From this valley they say you are going.

We will miss your bright eyes and sweet smile,

For they say you are taking the sunshine

That has brightened our pathway a while.

So come sit by my side if you love me.

Do not hasten to bid me adieu.

Just remember the Red River Valley,

And the cowboy that has loved you so true.

The familiar folk/cowboy song made famous by Marty Robbins and others brings to mind the cowboy country of the American Southwest. Actually there are two significant Red River Valleys on the North American continent — the Red River Valley of the South where the river acts as a border between Texas and Oklahoma, and the Red River Valley of the North. The song was written about the Red River Valley of Northern United States and Canada.

Moorhead, Minnesota; Fargo and Grand Forks, North Dakota; and Winnipeg, Manitoba, were settled by ethnic Europeans, and the Red River Valley grew in population in the late 19th century. Completion of major railroads, availability of cheap lands, and extinguishing of Indian land claims brought many new settlers. Some developed large-scale agricultural operations known as Bonanza Farms, which concentrated on wheat commodity crops.

Manitoba author Edith Fowke wrote that the six verses and iconic chorus of “Red River Valley” were composed prior to 1896 and were well known in five Canadian provinces. The earliest known written manuscript of the lyrics to this song was found in Iowa bearing the notation of the year 1879.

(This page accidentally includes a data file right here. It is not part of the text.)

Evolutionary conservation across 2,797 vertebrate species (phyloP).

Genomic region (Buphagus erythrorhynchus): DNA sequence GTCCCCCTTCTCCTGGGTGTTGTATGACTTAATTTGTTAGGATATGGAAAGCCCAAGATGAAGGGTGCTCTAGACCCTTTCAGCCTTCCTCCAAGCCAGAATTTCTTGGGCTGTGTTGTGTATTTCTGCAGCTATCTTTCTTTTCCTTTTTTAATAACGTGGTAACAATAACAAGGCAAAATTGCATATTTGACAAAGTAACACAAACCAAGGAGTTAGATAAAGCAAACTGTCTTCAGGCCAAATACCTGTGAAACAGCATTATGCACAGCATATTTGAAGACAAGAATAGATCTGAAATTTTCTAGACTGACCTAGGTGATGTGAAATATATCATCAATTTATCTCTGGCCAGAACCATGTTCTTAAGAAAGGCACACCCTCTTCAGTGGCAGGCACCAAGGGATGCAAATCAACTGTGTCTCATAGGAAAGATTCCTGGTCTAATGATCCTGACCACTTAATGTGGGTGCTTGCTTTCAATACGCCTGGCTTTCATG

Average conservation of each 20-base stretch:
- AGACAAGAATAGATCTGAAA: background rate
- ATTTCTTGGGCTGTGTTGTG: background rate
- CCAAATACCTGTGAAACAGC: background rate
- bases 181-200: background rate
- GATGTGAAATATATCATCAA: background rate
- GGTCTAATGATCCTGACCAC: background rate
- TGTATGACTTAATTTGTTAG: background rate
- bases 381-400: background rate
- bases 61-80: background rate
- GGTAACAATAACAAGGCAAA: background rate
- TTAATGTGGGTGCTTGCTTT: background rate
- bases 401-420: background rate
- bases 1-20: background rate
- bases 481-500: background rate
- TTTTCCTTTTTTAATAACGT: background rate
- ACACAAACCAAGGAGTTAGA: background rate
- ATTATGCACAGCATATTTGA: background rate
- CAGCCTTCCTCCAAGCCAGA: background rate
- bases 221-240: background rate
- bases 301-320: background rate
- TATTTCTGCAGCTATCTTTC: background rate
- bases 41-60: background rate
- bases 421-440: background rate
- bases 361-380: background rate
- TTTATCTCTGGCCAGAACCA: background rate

There is speculation, drawn from the descendants of settlers in the area, that the song was sung by a Métis (mixed indigenous and Euro-American ancestry) who was the lover of one of the men in the Wolseley expedition. She was lamenting in song the departure of her soldier lover from the Red River Valley after the victory.

The Wolseley expedition was a military force to confront the Métis in 1870, during the Red River Rebellion at the Red River Colony in what is now Manitoba. The expedition was also intended to counter American expansionist sentiments in northern border states.

“Metis” was originally the term applied to French-speaking mixed-race families, especially in the Red River area of Manitoba. Traditional Gaelic folk songs of personal expression of the cultural conflict of displacement of indigenous natives that was occurring were popular during the European settlement during 19th century.

Members of the Western Writers of America chose “Red River Valley” as one of the Top 100 Western songs of all time, ranked number 10.

More information about the song and Manitoba history may be found on the Manitoba Historical Society website:

“Genealogy is not only names and dates; it is also the history of the time and place of your ancestors.”

Becky McCreary is newsletter editor for the Green Valley Genealogical Society. Contact her at or visit the society’s website at, where her columns are archived. The articles may not be reprinted without written permission of the author.

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